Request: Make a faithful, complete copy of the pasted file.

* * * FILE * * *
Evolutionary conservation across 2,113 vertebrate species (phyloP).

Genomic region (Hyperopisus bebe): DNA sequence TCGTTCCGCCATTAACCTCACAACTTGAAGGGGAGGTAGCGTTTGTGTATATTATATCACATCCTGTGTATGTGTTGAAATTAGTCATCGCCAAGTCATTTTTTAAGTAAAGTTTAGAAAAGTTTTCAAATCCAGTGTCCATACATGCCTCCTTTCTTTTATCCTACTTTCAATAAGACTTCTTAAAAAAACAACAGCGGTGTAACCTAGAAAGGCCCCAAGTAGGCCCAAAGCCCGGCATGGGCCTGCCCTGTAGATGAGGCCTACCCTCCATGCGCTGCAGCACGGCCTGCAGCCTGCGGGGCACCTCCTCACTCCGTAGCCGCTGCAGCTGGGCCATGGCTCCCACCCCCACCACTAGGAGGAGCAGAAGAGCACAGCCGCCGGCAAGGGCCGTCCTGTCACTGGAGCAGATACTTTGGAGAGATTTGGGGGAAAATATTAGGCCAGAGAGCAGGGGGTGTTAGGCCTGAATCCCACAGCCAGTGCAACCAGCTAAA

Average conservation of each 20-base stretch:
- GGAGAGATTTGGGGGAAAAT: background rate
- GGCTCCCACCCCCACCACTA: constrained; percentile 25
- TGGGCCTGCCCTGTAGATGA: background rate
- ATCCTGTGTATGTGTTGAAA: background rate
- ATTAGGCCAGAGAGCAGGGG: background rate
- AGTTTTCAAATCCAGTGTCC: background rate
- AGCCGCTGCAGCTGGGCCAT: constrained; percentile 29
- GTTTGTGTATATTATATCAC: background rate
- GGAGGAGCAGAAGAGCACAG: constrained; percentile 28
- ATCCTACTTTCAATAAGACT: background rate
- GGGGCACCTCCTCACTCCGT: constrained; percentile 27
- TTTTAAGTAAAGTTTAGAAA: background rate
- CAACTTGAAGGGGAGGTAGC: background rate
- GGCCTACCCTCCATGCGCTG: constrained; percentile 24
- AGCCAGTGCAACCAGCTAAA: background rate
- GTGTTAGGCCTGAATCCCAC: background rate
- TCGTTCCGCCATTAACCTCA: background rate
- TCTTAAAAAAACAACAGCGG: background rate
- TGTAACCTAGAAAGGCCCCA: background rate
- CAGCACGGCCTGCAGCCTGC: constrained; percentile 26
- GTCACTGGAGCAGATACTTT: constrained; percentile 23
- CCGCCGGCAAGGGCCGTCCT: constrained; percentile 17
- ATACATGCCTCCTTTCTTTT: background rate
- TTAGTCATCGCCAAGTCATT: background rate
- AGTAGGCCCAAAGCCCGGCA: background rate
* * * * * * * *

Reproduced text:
Evolutionary conservation across 2,113 vertebrate species (phyloP).

Genomic region (Hyperopisus bebe): DNA sequence TCGTTCCGCCATTAACCTCACAACTTGAAGGGGAGGTAGCGTTTGTGTATATTATATCACATCCTGTGTATGTGTTGAAATTAGTCATCGCCAAGTCATTTTTTAAGTAAAGTTTAGAAAAGTTTTCAAATCCAGTGTCCATACATGCCTCCTTTCTTTTATCCTACTTTCAATAAGACTTCTTAAAAAAACAACAGCGGTGTAACCTAGAAAGGCCCCAAGTAGGCCCAAAGCCCGGCATGGGCCTGCCCTGTAGATGAGGCCTACCCTCCATGCGCTGCAGCACGGCCTGCAGCCTGCGGGGCACCTCCTCACTCCGTAGCCGCTGCAGCTGGGCCATGGCTCCCACCCCCACCACTAGGAGGAGCAGAAGAGCACAGCCGCCGGCAAGGGCCGTCCTGTCACTGGAGCAGATACTTTGGAGAGATTTGGGGGAAAATATTAGGCCAGAGAGCAGGGGGTGTTAGGCCTGAATCCCACAGCCAGTGCAACCAGCTAAA

Average conservation of each 20-base stretch:
- GGAGAGATTTGGGGGAAAAT: background rate
- GGCTCCCACCCCCACCACTA: constrained; percentile 25
- TGGGCCTGCCCTGTAGATGA: background rate
- ATCCTGTGTATGTGTTGAAA: background rate
- ATTAGGCCAGAGAGCAGGGG: background rate
- AGTTTTCAAATCCAGTGTCC: background rate
- AGCCGCTGCAGCTGGGCCAT: constrained; percentile 29
- GTTTGTGTATATTATATCAC: background rate
- GGAGGAGCAGAAGAGCACAG: constrained; percentile 28
- ATCCTACTTTCAATAAGACT: background rate
- GGGGCACCTCCTCACTCCGT: constrained; percentile 27
- TTTTAAGTAAAGTTTAGAAA: background rate
- CAACTTGAAGGGGAGGTAGC: background rate
- GGCCTACCCTCCATGCGCTG: constrained; percentile 24
- AGCCAGTGCAACCAGCTAAA: background rate
- GTGTTAGGCCTGAATCCCAC: background rate
- TCGTTCCGCCATTAACCTCA: background rate
- TCTTAAAAAAACAACAGCGG: background rate
- TGTAACCTAGAAAGGCCCCA: background rate
- CAGCACGGCCTGCAGCCTGC: constrained; percentile 26
- GTCACTGGAGCAGATACTTT: constrained; percentile 23
- CCGCCGGCAAGGGCCGTCCT: constrained; percentile 17
- ATACATGCCTCCTTTCTTTT: background rate
- TTAGTCATCGCCAAGTCATT: background rate
- AGTAGGCCCAAAGCCCGGCA: background rate